Believe it or not, an Indian State (like a U.S. State or Canadian Province) is imposing a Fat Tax on retail foods and restaurants. It’s a response to the global obesity epidemic to which, evidently, India is not immune. Predictably, the hardest-hit edibles are Pizza, Burgers and Junk Food in general…
Sadhu – a typical Kerali meal, using a banana leaf as a plate. Did I mention they’re
not to affluent in this part of India? Note the multiple starches, small dabs
of sauces, and just a little (deep fried) protein up in one corner…
The state of Kerala, in southwest India, is imposing a pretty heavy 14.5 per cent tax on Pizzas and Burgers and other Fat-laden Fast Foods. It’s an attempt to encourage healthier eating among its residents. In India, they’re more concerned with bad Fats and excess Carbs than they are than they are with galloping Sugar consumption. Addressing Carbs, they’re also proposing a 5 per cent tax on packaged Atta, Maida, Suji, Rava (all staple Flours in India) and India’s beloved Basmati Rice.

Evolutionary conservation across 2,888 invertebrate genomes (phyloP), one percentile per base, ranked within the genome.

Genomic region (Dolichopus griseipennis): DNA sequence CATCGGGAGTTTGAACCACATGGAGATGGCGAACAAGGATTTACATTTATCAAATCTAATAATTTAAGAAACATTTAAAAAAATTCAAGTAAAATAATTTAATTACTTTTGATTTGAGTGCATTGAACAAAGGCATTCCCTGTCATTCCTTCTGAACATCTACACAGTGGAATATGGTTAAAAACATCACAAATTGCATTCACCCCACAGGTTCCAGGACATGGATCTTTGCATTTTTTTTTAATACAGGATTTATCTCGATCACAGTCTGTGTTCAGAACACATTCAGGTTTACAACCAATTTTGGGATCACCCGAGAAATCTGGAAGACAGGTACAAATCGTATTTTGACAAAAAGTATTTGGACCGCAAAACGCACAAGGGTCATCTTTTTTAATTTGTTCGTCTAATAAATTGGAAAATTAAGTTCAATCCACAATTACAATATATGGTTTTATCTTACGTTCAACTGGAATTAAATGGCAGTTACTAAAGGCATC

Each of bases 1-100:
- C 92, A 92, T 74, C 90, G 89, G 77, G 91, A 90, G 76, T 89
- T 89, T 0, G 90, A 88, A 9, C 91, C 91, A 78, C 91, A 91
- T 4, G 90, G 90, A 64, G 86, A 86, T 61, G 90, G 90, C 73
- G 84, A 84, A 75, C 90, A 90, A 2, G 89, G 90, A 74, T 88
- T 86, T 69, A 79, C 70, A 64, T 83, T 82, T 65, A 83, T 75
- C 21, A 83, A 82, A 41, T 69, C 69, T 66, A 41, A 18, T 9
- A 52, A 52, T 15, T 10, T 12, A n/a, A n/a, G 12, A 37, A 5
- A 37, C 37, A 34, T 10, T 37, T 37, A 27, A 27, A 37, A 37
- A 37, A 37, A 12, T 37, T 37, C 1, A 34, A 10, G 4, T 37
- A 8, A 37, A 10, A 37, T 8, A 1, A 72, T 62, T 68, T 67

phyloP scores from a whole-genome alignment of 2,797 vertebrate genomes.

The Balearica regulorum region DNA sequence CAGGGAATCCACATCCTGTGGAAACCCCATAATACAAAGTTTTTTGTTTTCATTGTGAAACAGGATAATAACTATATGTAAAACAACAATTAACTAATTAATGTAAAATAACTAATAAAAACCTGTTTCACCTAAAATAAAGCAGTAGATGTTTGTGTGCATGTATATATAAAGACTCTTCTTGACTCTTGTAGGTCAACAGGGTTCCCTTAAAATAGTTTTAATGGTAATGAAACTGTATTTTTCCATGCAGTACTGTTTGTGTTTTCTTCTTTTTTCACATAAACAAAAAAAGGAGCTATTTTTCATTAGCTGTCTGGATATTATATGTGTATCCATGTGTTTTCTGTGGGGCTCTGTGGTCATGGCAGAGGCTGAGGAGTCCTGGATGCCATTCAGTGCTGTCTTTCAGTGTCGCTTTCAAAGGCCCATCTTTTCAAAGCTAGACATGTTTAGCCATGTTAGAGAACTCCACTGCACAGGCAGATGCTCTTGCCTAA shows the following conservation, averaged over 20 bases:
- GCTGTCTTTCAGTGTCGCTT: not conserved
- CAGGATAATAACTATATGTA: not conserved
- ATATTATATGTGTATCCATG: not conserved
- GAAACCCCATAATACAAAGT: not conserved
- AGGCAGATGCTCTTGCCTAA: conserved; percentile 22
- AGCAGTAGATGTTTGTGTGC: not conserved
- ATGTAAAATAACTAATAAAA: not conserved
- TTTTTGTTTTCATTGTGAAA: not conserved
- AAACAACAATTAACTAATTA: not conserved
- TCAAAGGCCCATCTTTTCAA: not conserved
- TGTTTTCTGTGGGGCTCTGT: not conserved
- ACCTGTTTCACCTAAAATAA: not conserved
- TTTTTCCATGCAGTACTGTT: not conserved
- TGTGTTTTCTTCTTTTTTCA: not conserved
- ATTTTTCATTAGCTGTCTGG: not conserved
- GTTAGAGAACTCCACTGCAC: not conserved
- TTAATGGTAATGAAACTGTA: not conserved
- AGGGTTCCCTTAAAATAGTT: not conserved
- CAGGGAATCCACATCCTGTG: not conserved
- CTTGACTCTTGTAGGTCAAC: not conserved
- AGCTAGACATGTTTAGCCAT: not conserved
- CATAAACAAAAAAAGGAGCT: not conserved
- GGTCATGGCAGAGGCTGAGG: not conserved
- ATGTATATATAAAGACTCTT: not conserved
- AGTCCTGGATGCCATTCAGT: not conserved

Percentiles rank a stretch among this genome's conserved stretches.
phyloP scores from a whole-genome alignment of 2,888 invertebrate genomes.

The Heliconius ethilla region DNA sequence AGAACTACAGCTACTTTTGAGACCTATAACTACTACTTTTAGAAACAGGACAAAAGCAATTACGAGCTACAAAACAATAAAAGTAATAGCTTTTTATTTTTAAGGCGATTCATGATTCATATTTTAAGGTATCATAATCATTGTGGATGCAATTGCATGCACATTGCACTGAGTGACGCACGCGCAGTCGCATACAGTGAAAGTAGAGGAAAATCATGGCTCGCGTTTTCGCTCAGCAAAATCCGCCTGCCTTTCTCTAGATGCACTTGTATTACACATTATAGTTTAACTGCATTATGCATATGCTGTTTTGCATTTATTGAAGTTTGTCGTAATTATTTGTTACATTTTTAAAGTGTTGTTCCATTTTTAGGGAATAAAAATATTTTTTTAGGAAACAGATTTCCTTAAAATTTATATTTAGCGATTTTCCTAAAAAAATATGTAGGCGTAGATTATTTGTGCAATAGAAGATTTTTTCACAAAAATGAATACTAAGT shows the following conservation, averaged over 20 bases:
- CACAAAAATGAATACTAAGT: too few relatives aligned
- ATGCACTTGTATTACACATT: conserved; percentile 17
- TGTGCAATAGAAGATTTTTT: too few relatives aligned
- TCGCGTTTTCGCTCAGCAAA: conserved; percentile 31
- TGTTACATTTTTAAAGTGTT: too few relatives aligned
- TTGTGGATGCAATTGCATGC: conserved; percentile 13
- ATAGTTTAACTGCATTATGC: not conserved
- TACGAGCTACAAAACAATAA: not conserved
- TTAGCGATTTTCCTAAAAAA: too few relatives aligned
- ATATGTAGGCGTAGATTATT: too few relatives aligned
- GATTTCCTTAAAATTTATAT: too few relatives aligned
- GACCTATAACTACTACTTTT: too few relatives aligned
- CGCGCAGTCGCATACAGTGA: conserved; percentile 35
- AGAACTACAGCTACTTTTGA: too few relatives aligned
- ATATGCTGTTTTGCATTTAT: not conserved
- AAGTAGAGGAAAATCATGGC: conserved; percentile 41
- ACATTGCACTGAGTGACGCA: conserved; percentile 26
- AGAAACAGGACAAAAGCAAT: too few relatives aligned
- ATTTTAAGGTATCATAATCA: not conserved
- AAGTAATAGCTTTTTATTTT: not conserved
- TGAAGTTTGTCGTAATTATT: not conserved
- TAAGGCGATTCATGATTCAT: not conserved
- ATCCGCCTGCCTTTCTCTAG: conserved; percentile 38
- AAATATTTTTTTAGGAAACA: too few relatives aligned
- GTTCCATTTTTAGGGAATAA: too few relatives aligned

Reaction to the new taxes has been divided. On one side are the nutritionists and doctors. Nutritionist and food therapist Dr. Lalitha Appukuttan says, “[A Fat tax is] always […] welcome in India as far as our health is concerned, as nowadays we are going through very serious situation, since so many problems are arising out of all these bad fats.”
On the other side are restaurateurs, many of whom believe that taxes – even heavy ones – won’t deter people from eating what they want. They point to previous increases on beverage alcohol taxes in the state which failed to reduce overall consumption significantly.
The bottom line, say many, is that folks will have to adapt. If that means eating less Fast Food, it’s something many less-well-off Keralis say they would find difficult. They’ve become addicted to western convenience foods such as Pizza, take-out Fried Chicken and Burgers. Keralis are also among the less fortunate of their country. Not a lot of disposable cash floating around down there. As in many poorer areas, people there tend to avoid relatively expensive proteins and fresh veggies in favour of starches. It’s a vicious circle… And this story from the other side of the world just goes to prove that cultural dietary issues are not limited to the developed West.
~ Maggie J.